Hollywood Exercises (FREE)
1. Hollywood is always looking for new ways to make more money, and exporting American TV shows has become big business, last year generating about $8 billion in revenue. In addition, shipping American movies overseas has also fueled much of Hollywood’s recent growth. Where foreign receipts were once only an afterthought, today they can account for half—or more—of the total gross of box office sales. It is not surprising, then, that selling Hollywood movies abroad has influenced how they are made at home. In fact, foreign viewership is a major factor in the explosion of big-budget, high-concept action movies (which are easier to sell in Europe and Asia) over the last 25 years. It would appear, then, that much more is going on than just expansion of markets for American movies. What we are witnessing is how the globalization of the entertainment industry is becoming a two-way street.
2. Instead of a unidirectional process by which America distributes finished entertainment products around the world, we are now seeing more bidirectional collaboration as other countries’ ideas come to Hollywood and influence the creation of those entertainment products. About a decade ago, Hollywood began to rely heavily on importing concepts from foreign TV shows and movies, and remaking them in America. On the small screen, this meant importing and remaking shows such as Survivor, Big Brother, and The Office. Likewise, foreign movies, such as Insomnia, Dark Water, and The Grudge were remade by American studios. As a sign of how successful this model of production has become, consider that the Academy Award winner for best picture in 2007, The Departed, was a remake of the 2002 Hong Kong movie Infernal Affairs and that American Idol, which Jeff Zucker recently called “the most impactful show in the history of television,” began as a British show called Pop Idol.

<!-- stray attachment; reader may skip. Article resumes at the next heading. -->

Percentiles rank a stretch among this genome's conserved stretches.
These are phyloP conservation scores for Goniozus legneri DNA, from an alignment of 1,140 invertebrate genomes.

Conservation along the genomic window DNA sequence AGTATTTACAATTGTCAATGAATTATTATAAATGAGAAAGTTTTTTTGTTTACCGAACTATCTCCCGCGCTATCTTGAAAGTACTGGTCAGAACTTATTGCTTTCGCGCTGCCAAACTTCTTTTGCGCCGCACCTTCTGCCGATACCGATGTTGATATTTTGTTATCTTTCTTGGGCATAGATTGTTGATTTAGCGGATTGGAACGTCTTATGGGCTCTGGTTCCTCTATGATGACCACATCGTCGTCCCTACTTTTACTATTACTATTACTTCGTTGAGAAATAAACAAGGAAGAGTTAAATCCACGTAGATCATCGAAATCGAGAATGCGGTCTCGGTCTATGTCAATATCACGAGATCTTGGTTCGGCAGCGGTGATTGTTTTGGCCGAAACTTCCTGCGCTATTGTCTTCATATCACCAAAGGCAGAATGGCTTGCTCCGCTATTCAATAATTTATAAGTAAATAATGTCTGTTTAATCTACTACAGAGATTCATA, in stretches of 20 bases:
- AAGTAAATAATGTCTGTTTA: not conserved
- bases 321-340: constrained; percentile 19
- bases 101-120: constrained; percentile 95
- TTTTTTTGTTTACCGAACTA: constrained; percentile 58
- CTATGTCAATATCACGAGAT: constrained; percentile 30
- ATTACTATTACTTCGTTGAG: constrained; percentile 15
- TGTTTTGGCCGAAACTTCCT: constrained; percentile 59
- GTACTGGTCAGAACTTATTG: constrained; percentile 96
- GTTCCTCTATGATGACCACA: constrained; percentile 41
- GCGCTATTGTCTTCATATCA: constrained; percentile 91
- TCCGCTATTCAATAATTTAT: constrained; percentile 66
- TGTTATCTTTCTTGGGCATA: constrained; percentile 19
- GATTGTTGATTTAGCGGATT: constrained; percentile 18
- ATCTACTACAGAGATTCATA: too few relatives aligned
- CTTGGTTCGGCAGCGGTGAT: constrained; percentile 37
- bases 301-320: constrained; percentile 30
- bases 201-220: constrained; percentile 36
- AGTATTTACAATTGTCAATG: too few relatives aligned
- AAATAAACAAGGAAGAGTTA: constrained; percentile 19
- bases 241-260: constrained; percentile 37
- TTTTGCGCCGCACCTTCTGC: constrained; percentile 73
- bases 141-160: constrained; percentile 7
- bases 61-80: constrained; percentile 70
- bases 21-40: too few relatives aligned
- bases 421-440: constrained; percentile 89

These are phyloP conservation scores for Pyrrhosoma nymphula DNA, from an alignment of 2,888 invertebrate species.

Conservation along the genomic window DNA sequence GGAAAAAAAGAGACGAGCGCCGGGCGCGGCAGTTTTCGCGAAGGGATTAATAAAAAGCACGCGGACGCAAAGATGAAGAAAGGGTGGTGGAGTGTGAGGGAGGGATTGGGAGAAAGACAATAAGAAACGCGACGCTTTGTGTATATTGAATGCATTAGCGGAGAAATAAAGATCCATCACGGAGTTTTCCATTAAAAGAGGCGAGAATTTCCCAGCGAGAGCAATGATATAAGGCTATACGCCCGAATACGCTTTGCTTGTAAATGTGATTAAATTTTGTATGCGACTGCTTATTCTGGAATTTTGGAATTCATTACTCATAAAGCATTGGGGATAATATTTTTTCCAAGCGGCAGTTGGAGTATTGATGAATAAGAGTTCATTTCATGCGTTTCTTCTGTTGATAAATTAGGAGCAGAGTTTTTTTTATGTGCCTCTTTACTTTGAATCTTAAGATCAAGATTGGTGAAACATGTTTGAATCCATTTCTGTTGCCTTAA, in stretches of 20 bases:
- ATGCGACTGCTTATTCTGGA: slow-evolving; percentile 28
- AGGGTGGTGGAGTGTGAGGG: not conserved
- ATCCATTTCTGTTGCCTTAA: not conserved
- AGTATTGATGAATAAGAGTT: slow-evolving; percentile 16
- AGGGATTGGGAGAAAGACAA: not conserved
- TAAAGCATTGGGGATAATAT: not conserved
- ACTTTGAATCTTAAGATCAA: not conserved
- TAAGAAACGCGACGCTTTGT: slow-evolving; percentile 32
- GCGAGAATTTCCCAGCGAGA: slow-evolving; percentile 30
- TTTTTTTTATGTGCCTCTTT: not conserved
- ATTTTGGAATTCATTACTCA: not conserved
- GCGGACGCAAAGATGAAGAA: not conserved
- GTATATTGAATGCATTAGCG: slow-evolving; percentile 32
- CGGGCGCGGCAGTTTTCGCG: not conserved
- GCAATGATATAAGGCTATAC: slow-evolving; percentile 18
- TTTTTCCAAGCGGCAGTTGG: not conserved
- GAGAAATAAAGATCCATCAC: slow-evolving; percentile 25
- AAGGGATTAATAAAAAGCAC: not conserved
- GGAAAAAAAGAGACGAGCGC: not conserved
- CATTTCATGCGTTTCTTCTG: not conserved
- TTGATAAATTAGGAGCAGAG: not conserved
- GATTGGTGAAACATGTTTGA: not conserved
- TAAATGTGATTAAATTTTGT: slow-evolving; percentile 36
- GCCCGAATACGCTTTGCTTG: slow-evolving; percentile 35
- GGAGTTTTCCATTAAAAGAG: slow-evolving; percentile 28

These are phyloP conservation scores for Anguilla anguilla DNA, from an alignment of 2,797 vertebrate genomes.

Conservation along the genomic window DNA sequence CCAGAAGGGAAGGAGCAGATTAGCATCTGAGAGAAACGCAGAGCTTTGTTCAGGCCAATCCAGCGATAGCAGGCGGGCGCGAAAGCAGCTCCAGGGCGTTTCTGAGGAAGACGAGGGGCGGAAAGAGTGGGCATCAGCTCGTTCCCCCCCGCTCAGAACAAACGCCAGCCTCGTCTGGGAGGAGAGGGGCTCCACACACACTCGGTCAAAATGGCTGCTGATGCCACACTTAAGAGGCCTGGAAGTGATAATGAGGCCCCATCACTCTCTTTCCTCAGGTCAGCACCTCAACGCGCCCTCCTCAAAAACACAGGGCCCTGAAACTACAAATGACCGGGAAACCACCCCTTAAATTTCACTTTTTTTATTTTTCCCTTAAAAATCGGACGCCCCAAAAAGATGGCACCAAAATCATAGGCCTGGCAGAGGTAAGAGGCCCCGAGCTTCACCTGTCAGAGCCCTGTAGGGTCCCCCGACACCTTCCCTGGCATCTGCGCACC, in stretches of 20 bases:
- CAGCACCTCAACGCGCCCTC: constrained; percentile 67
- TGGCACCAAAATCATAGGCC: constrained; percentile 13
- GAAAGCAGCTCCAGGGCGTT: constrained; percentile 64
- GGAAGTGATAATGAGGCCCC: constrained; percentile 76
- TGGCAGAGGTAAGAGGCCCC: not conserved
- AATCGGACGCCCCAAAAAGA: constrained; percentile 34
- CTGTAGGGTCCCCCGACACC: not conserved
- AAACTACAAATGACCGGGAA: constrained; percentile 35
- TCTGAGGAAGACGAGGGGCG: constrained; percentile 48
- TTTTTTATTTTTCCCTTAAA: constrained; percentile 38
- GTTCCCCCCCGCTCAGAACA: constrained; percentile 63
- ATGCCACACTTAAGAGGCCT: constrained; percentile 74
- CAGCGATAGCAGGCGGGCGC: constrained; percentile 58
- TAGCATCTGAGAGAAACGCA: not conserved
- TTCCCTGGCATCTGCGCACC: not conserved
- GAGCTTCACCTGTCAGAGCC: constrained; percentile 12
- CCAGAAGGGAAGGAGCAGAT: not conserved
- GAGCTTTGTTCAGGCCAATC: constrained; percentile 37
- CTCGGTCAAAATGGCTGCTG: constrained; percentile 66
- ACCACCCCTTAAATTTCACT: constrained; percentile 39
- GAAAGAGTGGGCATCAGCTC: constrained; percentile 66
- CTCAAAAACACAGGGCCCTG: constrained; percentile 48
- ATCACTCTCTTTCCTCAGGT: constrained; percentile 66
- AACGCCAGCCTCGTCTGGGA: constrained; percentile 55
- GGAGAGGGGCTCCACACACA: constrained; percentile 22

3. This trend began as a simple business decision. Entertainment executives, always looking to divine signs that a product will succeed, latched onto the idea of buying properties that a foreign director had already paid to produce and that audiences had already validated. In other words, they decided to treat foreign markets, such as the Netherlands, or Britain, or Japan, like giant focus groups. Consider the case of The Ring. The original movie, Ringu, was made in Japan for $1.2 million. It was a success over there, taking in $6.6 million. DreamWorks, an American movie studio, paid a (relatively) nominal fee to buy the rights to the property, and then remade it for $40 million. It made $129 million in America and $120 million overseas, including, oddly enough, $14 million in Japan.
4. The remake game is not new. [A] For instance, John Sturges’ 1960 movie The Magnificent Seven was a retelling of the Japanese masterpiece The Seven Samurai, and All in the Family was based on the British series Til Death Do Us Part. [B] The American TV show Desperate Housewives will be remade in Ecuador; The Nanny, the long-canceled Fran Drescher sitcom, is set to be remade in Indonesia next fall. [C] All of which is to say that globalization, at least in the entertainment industry, is evolving to include not just pre-made products, but ideas, formulas and syntax. [D] This is an encouraging development. At least these programs will star actors from their own country instead of Americans and will be made, written, directed, and produced by the native people of the country in which they are made.
5. Of course, it is possible to ascribe too much presence of mind to the entertainment industry. In a 2003 article on the remaking of Japanese movies, Tad Friend reported that, in 2001, Miramax executives purchased the rights to a Japanese kung-fu comedy called My Wife Is a Gangster after seeing a tape of the movie that did not even have subtitles. The producer who brokered the deal bragged that they bought it “without even knowing what the characters were talking about.” Nonetheless, the evolution is a reminder that systems are complex; even when change is expected, it is often unpredictable. “Globalization” has become one of the mantras of our day, but it is a process, not a thing. And none of us yet knows where it may lead.